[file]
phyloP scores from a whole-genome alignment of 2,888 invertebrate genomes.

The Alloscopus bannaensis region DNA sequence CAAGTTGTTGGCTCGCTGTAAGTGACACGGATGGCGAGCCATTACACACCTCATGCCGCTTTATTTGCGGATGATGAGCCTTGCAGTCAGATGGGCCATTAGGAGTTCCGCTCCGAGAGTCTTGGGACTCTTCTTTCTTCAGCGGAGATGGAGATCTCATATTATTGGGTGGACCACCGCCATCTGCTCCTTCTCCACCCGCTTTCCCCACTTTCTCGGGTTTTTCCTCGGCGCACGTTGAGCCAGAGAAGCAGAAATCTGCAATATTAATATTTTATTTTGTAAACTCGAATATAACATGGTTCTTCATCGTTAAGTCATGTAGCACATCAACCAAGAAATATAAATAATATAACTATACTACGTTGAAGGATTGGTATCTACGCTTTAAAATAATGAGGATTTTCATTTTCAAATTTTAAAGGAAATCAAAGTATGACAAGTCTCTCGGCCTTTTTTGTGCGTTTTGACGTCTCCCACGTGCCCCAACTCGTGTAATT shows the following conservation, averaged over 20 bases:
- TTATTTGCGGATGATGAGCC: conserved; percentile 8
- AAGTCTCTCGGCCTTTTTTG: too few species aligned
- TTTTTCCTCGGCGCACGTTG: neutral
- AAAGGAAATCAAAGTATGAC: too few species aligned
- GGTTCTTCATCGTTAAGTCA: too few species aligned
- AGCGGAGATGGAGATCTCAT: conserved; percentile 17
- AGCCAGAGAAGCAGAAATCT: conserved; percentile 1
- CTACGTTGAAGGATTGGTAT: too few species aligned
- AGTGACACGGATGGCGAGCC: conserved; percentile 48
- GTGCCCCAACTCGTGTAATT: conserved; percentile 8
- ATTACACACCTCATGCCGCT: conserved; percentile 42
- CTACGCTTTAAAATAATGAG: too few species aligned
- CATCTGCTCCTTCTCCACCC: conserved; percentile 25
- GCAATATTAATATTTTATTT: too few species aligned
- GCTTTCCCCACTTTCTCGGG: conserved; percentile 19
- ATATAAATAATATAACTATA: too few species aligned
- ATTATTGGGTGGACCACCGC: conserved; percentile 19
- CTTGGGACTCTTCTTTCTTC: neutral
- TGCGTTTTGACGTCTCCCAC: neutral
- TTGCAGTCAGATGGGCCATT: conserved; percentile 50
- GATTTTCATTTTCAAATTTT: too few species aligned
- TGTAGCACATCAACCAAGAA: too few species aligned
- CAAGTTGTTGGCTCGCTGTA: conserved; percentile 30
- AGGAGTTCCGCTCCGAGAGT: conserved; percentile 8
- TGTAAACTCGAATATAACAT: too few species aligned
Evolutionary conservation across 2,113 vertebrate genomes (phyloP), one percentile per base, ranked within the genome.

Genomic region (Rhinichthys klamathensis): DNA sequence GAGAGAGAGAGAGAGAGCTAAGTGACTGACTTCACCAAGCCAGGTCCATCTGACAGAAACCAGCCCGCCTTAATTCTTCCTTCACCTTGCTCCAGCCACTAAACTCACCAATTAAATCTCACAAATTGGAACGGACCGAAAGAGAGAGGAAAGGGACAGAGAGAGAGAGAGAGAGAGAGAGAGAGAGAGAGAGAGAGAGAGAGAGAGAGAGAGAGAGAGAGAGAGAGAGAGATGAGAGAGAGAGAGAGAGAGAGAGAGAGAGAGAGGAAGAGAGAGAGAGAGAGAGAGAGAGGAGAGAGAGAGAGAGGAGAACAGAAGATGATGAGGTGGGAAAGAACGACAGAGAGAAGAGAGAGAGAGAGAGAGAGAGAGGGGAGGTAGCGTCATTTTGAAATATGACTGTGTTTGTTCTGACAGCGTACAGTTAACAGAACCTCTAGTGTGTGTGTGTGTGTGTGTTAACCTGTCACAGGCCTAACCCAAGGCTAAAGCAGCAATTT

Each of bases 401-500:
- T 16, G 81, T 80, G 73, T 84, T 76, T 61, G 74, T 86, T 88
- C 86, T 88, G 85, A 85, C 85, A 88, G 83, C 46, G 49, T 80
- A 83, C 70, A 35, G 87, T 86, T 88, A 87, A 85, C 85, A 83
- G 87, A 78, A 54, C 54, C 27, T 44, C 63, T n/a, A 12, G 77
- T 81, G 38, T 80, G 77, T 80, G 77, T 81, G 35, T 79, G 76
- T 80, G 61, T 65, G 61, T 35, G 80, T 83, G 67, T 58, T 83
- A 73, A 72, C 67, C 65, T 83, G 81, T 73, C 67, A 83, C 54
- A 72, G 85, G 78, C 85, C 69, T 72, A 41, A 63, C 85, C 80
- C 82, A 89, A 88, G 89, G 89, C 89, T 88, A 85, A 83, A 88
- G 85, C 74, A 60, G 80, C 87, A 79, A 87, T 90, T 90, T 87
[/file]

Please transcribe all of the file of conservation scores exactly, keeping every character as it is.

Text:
phyloP scores from a whole-genome alignment of 2,888 invertebrate genomes.

The Alloscopus bannaensis region DNA sequence CAAGTTGTTGGCTCGCTGTAAGTGACACGGATGGCGAGCCATTACACACCTCATGCCGCTTTATTTGCGGATGATGAGCCTTGCAGTCAGATGGGCCATTAGGAGTTCCGCTCCGAGAGTCTTGGGACTCTTCTTTCTTCAGCGGAGATGGAGATCTCATATTATTGGGTGGACCACCGCCATCTGCTCCTTCTCCACCCGCTTTCCCCACTTTCTCGGGTTTTTCCTCGGCGCACGTTGAGCCAGAGAAGCAGAAATCTGCAATATTAATATTTTATTTTGTAAACTCGAATATAACATGGTTCTTCATCGTTAAGTCATGTAGCACATCAACCAAGAAATATAAATAATATAACTATACTACGTTGAAGGATTGGTATCTACGCTTTAAAATAATGAGGATTTTCATTTTCAAATTTTAAAGGAAATCAAAGTATGACAAGTCTCTCGGCCTTTTTTGTGCGTTTTGACGTCTCCCACGTGCCCCAACTCGTGTAATT shows the following conservation, averaged over 20 bases:
- TTATTTGCGGATGATGAGCC: conserved; percentile 8
- AAGTCTCTCGGCCTTTTTTG: too few species aligned
- TTTTTCCTCGGCGCACGTTG: neutral
- AAAGGAAATCAAAGTATGAC: too few species aligned
- GGTTCTTCATCGTTAAGTCA: too few species aligned
- AGCGGAGATGGAGATCTCAT: conserved; percentile 17
- AGCCAGAGAAGCAGAAATCT: conserved; percentile 1
- CTACGTTGAAGGATTGGTAT: too few species aligned
- AGTGACACGGATGGCGAGCC: conserved; percentile 48
- GTGCCCCAACTCGTGTAATT: conserved; percentile 8
- ATTACACACCTCATGCCGCT: conserved; percentile 42
- CTACGCTTTAAAATAATGAG: too few species aligned
- CATCTGCTCCTTCTCCACCC: conserved; percentile 25
- GCAATATTAATATTTTATTT: too few species aligned
- GCTTTCCCCACTTTCTCGGG: conserved; percentile 19
- ATATAAATAATATAACTATA: too few species aligned
- ATTATTGGGTGGACCACCGC: conserved; percentile 19
- CTTGGGACTCTTCTTTCTTC: neutral
- TGCGTTTTGACGTCTCCCAC: neutral
- TTGCAGTCAGATGGGCCATT: conserved; percentile 50
- GATTTTCATTTTCAAATTTT: too few species aligned
- TGTAGCACATCAACCAAGAA: too few species aligned
- CAAGTTGTTGGCTCGCTGTA: conserved; percentile 30
- AGGAGTTCCGCTCCGAGAGT: conserved; percentile 8
- TGTAAACTCGAATATAACAT: too few species aligned
Evolutionary conservation across 2,113 vertebrate genomes (phyloP), one percentile per base, ranked within the genome.

Genomic region (Rhinichthys klamathensis): DNA sequence GAGAGAGAGAGAGAGAGCTAAGTGACTGACTTCACCAAGCCAGGTCCATCTGACAGAAACCAGCCCGCCTTAATTCTTCCTTCACCTTGCTCCAGCCACTAAACTCACCAATTAAATCTCACAAATTGGAACGGACCGAAAGAGAGAGGAAAGGGACAGAGAGAGAGAGAGAGAGAGAGAGAGAGAGAGAGAGAGAGAGAGAGAGAGAGAGAGAGAGAGAGAGAGAGAGAGATGAGAGAGAGAGAGAGAGAGAGAGAGAGAGAGAGGAAGAGAGAGAGAGAGAGAGAGAGAGGAGAGAGAGAGAGAGGAGAACAGAAGATGATGAGGTGGGAAAGAACGACAGAGAGAAGAGAGAGAGAGAGAGAGAGAGAGGGGAGGTAGCGTCATTTTGAAATATGACTGTGTTTGTTCTGACAGCGTACAGTTAACAGAACCTCTAGTGTGTGTGTGTGTGTGTGTTAACCTGTCACAGGCCTAACCCAAGGCTAAAGCAGCAATTT

Each of bases 401-500:
- T 16, G 81, T 80, G 73, T 84, T 76, T 61, G 74, T 86, T 88
- C 86, T 88, G 85, A 85, C 85, A 88, G 83, C 46, G 49, T 80
- A 83, C 70, A 35, G 87, T 86, T 88, A 87, A 85, C 85, A 83
- G 87, A 78, A 54, C 54, C 27, T 44, C 63, T n/a, A 12, G 77
- T 81, G 38, T 80, G 77, T 80, G 77, T 81, G 35, T 79, G 76
- T 80, G 61, T 65, G 61, T 35, G 80, T 83, G 67, T 58, T 83
- A 73, A 72, C 67, C 65, T 83, G 81, T 73, C 67, A 83, C 54
- A 72, G 85, G 78, C 85, C 69, T 72, A 41, A 63, C 85, C 80
- C 82, A 89, A 88, G 89, G 89, C 89, T 88, A 85, A 83, A 88
- G 85, C 74, A 60, G 80, C 87, A 79, A 87, T 90, T 90, T 87